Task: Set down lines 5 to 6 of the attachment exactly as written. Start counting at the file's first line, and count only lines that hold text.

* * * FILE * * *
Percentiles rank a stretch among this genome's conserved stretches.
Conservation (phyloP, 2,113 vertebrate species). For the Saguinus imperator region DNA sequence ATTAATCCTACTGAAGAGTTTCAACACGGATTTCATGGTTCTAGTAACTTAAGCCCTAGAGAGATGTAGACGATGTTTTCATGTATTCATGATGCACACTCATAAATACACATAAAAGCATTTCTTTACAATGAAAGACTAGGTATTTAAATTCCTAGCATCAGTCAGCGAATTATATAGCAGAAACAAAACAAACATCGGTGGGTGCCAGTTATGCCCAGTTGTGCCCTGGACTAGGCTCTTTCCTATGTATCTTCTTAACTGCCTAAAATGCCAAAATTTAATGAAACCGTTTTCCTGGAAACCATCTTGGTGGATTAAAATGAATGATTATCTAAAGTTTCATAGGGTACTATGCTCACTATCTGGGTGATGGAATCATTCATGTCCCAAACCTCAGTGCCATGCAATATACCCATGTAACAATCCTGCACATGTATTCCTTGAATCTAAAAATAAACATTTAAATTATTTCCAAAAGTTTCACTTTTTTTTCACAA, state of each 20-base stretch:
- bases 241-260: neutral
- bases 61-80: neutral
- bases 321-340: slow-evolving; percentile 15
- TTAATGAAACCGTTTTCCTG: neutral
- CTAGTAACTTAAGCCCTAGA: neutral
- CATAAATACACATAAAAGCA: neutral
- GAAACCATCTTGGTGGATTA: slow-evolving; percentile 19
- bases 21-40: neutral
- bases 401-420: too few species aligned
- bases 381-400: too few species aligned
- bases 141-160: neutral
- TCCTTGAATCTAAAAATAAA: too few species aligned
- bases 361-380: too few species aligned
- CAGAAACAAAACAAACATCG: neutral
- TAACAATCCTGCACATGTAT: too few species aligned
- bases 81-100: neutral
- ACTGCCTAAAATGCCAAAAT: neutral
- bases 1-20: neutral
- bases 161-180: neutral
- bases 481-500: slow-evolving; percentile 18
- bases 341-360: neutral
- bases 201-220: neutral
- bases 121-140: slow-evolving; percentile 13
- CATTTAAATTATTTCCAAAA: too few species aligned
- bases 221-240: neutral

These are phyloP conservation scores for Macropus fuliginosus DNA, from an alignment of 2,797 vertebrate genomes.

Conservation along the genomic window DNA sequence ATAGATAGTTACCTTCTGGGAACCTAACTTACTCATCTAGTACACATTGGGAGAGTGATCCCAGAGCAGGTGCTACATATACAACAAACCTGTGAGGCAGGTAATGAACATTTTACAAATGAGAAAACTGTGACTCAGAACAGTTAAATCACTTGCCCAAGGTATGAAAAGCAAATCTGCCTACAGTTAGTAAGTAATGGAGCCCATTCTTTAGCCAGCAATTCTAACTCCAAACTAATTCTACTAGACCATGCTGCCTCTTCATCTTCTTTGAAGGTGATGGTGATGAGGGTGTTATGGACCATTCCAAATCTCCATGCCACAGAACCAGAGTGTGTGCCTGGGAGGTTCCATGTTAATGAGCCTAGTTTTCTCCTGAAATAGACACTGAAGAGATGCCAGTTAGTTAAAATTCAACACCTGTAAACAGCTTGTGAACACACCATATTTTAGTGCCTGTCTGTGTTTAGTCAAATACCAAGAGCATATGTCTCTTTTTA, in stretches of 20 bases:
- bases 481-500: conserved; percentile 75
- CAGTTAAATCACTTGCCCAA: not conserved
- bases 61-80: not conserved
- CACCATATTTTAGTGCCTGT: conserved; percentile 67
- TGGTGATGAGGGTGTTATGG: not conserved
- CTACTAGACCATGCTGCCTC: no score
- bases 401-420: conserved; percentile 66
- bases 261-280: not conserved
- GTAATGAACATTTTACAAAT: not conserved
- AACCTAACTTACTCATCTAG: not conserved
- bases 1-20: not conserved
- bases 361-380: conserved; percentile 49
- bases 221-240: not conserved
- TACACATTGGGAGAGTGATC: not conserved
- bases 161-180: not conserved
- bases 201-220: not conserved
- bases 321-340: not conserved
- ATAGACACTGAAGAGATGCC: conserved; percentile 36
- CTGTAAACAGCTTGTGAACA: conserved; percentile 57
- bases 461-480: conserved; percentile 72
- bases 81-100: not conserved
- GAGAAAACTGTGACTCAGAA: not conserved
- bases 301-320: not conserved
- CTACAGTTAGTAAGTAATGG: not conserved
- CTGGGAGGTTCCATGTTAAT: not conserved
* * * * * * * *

- bases 321-340: slow-evolving; percentile 15
- TTAATGAAACCGTTTTCCTG: neutral